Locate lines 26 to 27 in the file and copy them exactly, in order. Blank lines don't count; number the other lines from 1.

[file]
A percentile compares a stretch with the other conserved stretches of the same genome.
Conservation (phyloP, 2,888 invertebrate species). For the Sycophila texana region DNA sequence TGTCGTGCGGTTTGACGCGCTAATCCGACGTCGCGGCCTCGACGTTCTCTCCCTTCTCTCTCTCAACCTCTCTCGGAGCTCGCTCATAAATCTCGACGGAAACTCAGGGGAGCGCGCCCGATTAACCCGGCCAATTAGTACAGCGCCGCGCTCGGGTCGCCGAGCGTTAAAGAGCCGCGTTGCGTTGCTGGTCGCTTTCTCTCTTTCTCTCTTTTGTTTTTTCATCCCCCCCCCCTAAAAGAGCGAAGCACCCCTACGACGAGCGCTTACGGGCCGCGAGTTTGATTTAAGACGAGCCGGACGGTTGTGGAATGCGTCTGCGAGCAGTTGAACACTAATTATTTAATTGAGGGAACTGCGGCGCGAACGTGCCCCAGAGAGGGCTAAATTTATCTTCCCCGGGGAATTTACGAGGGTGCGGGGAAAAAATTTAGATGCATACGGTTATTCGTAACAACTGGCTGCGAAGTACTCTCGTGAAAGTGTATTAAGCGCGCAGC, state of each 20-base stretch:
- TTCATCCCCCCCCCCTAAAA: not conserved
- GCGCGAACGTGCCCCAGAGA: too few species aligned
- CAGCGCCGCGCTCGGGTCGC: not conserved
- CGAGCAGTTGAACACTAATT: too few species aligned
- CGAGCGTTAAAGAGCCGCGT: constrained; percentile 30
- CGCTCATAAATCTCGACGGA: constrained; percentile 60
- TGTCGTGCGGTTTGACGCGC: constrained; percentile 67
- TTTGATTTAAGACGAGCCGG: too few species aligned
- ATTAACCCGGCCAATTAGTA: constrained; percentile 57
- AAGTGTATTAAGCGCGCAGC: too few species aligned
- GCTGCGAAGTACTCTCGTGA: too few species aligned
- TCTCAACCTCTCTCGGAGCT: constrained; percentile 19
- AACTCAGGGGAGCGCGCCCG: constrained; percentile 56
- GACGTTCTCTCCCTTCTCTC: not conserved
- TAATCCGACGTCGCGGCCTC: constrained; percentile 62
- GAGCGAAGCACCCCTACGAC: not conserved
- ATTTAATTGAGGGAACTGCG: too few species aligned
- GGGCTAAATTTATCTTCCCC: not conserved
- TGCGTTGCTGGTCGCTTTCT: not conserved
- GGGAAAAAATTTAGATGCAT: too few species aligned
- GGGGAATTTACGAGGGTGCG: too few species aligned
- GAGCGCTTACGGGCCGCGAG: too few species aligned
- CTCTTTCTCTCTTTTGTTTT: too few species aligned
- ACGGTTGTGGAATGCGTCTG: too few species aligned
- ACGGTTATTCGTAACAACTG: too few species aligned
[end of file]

- ACGGTTGTGGAATGCGTCTG: too few species aligned
- ACGGTTATTCGTAACAACTG: too few species aligned